Today, Sachin Bansal and Binny Bansal are India’s entrepreneurial poster boys. And these two pioneers are helping to revolutionize the emerging Indian e-commerce market.
India’s Booming E-Commerce Market
For a start, consider that as mobile technology expands across India, the number of internet users is projected to hit 300 million by the end of this year – year-over-year growth of 35%.
And as more players jump online, India’s “internet economy” is growing faster than any other nation.
In 2009, for example, India’s e-commerce market was worth roughly $2.5 billion. In 2011, that number jumped to $6.3 billion. And in 2012, it more than doubled to $14 billion.
Aside from the jump in web usage, there are other key drivers behind India’s e-commerce growth:
- Rising living standards and a flourishing middle class with larger disposable incomes.
- The evolution of the online marketplace, led by sites like eBay (EBAY). These outlets also offer lower prices compared to brick-and-mortar retail stores.
- Busier lifestyles and a growing population, which has resulted in more traffic congestion – and driving consumers to do more shopping online.
- Increased broadband connectivity and 3G penetration.
- More usage of online second-hand selling sites.
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Breaking it down further, about 75% of India’s e-commerce revenue is travel related – airline and train tickets, hotel bookings, car rentals, etc.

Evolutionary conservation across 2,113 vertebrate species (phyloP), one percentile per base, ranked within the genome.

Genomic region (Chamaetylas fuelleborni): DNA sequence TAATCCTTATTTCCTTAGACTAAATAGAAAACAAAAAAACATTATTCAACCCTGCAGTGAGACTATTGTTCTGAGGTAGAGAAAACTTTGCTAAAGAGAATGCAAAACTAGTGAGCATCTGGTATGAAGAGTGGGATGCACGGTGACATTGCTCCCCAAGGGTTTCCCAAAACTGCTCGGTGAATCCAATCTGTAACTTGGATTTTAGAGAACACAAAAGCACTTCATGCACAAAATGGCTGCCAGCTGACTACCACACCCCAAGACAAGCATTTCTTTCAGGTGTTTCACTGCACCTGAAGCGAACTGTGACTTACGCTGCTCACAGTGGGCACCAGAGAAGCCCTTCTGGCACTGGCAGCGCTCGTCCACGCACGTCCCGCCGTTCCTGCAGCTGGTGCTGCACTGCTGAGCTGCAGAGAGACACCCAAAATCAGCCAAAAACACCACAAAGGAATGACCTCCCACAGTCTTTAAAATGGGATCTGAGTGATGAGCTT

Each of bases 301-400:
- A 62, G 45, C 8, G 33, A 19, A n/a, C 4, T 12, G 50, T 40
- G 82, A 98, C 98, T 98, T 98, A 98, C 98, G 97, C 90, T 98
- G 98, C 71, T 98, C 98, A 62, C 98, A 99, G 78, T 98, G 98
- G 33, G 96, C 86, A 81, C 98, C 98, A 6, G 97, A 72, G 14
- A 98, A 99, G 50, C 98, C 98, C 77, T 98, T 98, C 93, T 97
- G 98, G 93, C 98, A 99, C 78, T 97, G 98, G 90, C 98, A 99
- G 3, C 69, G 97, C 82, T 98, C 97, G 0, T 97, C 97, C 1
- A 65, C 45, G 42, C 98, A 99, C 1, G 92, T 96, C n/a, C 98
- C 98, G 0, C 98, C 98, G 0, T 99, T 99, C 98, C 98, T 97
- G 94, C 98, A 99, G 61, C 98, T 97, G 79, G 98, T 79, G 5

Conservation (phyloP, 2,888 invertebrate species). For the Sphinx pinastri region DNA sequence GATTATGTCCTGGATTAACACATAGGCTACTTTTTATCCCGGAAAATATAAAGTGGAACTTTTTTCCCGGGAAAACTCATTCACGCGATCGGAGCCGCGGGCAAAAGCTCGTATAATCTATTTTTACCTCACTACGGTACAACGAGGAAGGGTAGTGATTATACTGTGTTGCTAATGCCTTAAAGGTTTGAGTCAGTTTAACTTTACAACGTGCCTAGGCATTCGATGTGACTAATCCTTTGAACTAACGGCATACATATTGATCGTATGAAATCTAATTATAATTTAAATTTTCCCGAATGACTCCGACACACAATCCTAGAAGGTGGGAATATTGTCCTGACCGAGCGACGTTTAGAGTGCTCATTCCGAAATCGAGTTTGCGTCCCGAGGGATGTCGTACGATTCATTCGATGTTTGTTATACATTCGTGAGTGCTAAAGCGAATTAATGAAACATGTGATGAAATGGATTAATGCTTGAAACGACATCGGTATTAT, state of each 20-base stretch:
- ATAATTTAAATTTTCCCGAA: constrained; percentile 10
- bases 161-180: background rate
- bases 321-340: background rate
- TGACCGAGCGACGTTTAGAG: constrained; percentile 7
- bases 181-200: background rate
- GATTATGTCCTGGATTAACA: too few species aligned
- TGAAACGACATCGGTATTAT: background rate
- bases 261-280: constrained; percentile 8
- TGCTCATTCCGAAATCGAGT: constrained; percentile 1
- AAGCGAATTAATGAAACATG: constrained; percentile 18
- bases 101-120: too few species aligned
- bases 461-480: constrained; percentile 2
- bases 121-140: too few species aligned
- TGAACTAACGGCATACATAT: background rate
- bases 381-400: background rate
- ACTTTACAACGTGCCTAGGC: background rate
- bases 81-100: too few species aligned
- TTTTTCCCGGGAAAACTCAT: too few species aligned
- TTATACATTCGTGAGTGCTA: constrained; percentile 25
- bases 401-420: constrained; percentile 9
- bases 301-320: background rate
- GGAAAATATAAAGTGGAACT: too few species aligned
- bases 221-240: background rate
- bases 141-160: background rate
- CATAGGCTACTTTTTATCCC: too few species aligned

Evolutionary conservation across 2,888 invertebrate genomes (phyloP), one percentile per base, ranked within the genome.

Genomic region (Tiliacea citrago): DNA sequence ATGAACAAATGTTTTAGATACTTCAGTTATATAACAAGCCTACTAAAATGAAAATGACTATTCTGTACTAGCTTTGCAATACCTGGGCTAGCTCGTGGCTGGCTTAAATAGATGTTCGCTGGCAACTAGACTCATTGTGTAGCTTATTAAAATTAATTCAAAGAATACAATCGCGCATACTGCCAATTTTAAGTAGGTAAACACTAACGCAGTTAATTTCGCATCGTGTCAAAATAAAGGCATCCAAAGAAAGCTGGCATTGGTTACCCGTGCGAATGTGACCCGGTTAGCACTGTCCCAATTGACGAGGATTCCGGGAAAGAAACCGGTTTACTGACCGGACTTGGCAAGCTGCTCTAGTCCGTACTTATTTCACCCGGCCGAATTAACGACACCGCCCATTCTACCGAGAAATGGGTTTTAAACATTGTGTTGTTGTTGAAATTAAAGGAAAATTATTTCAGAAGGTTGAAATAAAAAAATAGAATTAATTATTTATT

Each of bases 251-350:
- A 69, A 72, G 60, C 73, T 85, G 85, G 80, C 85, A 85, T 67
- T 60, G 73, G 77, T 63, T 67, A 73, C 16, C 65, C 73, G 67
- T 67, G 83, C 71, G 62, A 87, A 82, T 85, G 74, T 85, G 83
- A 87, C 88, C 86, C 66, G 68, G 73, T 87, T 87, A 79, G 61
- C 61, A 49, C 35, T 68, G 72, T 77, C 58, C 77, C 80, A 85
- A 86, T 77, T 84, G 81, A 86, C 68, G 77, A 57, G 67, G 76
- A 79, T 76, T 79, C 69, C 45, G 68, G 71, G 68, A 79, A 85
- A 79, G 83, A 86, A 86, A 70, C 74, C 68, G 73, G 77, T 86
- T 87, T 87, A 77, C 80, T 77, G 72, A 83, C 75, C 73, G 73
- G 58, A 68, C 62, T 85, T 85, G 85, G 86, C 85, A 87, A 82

The rest is online retail – an area growing at an estimated compound annual growth rate (CAGR) of 30%. That smashes the average global growth rate of between 8% and 10%.
No wonder, then, that India’s e-commerce market is projected to be worth $24 billion by 2015.
And Flipkart’s business is surging with it…
Want Growth? You Got It…
In 2013, Flipkart racked up $11 million in sales. But the growth rate is staggering…
Just seven months into 2014, the company is on pace to notch $100 million in revenue.
And in 2015, sales are forecast to surge 10-fold, hitting the $1-billion mark, led by its thriving HoN book product line, which accounts for 60% of annual revenue.
But danger lurks…
Watching India’s exponential e-commerce growth – and the roaring success of its two ex-employees – from the cozy confines of its Seattle headquarters is Amazon.
And needless to say, it wants a large slice of this growing pie…
Amazon Opens Its Check Book
Last week, Jeff Bezos announced that the company will dip into its $8-billion cash hoard by investing $2 billion to expand its presence in India’s wild e-commerce market.